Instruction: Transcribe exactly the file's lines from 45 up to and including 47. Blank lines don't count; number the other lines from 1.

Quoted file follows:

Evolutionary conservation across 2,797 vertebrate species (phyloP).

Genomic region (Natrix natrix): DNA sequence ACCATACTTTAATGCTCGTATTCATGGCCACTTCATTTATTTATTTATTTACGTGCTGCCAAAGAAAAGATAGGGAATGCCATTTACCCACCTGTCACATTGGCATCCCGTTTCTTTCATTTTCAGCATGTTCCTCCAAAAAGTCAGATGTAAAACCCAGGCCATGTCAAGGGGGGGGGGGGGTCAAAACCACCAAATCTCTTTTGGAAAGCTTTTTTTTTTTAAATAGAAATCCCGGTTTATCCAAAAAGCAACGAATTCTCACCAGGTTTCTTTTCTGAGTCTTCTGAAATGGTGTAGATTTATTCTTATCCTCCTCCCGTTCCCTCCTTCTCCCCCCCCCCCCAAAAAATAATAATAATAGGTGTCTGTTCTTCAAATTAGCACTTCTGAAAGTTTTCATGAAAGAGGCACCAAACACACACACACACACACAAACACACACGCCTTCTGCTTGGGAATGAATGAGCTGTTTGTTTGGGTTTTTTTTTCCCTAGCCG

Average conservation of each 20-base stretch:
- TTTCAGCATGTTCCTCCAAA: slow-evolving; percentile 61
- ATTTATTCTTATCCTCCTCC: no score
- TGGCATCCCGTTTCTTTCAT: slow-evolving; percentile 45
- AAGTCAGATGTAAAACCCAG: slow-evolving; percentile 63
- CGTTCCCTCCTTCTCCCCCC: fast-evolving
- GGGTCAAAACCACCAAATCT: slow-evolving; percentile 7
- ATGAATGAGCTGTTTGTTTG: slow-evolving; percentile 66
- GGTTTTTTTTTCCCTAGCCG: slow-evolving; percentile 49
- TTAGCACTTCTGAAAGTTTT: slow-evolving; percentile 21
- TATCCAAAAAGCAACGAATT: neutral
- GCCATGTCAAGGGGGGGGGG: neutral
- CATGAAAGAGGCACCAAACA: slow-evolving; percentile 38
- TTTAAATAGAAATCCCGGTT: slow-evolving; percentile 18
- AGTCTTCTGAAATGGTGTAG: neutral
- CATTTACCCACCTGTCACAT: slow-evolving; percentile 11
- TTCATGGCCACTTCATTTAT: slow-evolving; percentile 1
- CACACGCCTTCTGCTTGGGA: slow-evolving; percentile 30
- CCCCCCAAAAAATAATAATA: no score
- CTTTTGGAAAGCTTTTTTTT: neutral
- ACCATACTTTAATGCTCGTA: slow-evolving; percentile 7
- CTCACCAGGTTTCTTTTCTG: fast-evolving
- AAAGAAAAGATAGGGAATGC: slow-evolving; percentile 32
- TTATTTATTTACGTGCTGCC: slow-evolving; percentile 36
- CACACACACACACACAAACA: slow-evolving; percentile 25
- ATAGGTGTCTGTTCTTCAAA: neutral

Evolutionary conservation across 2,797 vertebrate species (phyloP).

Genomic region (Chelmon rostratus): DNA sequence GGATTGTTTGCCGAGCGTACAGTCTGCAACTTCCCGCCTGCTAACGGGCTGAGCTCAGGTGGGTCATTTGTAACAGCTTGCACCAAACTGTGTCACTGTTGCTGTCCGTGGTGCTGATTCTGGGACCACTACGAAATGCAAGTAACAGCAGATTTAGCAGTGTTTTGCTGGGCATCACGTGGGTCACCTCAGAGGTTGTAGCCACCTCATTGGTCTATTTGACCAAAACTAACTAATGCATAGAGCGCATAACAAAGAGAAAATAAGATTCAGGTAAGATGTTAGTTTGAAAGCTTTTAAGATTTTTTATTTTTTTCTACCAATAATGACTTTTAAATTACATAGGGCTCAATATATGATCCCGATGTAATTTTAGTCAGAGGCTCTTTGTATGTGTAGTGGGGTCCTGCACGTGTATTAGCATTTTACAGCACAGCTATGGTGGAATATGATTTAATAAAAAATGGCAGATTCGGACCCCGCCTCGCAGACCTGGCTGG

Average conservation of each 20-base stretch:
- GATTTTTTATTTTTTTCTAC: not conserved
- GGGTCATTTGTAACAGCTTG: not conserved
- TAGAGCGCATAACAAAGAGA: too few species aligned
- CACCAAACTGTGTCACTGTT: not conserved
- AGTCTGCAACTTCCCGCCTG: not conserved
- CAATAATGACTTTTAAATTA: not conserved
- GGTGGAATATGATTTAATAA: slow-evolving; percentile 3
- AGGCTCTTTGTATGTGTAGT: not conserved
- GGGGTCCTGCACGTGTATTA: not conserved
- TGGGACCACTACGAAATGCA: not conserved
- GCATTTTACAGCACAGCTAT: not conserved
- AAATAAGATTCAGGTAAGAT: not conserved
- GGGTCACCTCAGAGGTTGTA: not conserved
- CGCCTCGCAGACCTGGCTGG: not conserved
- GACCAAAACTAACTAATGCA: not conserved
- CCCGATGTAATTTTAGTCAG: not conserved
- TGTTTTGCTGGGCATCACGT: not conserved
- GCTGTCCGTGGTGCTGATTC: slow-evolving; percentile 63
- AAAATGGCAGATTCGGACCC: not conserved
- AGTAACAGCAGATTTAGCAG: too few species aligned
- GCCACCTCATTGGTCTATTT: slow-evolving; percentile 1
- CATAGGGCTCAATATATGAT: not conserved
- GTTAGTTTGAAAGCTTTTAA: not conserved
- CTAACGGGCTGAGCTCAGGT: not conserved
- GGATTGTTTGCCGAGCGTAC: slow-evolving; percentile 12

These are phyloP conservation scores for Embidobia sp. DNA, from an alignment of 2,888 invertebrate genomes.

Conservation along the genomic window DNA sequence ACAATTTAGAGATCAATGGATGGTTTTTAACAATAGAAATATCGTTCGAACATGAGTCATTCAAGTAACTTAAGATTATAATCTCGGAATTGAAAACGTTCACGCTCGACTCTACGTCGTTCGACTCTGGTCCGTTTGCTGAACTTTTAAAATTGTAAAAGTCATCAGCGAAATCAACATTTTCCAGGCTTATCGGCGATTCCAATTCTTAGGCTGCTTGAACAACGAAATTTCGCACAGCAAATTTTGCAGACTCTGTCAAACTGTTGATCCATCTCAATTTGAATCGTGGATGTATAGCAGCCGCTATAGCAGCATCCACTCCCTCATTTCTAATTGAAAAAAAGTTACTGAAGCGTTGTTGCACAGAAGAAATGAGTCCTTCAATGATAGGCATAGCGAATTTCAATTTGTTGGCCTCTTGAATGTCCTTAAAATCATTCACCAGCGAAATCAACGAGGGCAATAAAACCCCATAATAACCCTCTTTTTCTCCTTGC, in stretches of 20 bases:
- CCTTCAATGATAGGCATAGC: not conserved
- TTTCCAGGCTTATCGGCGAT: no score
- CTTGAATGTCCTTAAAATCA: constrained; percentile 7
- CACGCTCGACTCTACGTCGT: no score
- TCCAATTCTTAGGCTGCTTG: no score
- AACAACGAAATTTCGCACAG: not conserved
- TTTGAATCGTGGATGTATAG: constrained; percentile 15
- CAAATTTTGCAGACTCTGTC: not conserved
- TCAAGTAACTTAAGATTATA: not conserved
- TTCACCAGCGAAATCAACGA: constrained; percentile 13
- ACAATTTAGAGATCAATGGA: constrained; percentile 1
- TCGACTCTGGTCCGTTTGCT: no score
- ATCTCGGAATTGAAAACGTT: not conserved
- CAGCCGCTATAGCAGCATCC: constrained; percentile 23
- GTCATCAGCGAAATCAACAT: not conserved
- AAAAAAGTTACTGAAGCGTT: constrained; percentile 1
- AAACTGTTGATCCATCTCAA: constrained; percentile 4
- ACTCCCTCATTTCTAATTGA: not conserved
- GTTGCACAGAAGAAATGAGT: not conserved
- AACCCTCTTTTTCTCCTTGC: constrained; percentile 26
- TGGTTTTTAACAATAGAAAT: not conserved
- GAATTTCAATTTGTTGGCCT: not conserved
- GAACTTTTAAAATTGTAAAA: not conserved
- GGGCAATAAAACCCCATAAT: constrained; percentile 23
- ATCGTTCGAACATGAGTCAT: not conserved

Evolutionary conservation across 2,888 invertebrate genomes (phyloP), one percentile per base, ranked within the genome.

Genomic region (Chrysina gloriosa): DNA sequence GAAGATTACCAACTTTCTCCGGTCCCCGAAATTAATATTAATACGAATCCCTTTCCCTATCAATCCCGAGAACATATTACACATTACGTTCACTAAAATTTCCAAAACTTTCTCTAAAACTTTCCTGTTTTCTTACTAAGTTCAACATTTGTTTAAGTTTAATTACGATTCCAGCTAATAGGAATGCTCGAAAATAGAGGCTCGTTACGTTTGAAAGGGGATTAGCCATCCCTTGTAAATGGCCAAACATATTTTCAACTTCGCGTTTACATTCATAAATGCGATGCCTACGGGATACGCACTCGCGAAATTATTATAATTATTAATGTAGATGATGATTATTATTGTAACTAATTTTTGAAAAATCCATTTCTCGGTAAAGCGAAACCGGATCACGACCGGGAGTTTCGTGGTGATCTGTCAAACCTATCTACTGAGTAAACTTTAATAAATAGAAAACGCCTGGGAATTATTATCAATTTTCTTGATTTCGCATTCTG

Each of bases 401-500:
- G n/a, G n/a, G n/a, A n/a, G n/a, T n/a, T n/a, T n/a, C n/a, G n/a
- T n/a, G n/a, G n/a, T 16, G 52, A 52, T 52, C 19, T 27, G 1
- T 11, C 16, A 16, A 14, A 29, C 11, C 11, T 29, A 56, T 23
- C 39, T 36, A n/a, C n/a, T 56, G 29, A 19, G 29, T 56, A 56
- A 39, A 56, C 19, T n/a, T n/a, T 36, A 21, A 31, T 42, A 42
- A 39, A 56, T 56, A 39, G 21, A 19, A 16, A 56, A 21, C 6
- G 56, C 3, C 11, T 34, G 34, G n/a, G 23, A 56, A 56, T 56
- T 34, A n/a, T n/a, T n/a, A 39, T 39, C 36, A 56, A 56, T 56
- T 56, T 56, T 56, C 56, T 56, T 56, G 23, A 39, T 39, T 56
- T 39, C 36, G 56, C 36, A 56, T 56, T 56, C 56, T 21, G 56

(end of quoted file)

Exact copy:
- CGCCTCGCAGACCTGGCTGG: not conserved
- GACCAAAACTAACTAATGCA: not conserved
- CCCGATGTAATTTTAGTCAG: not conserved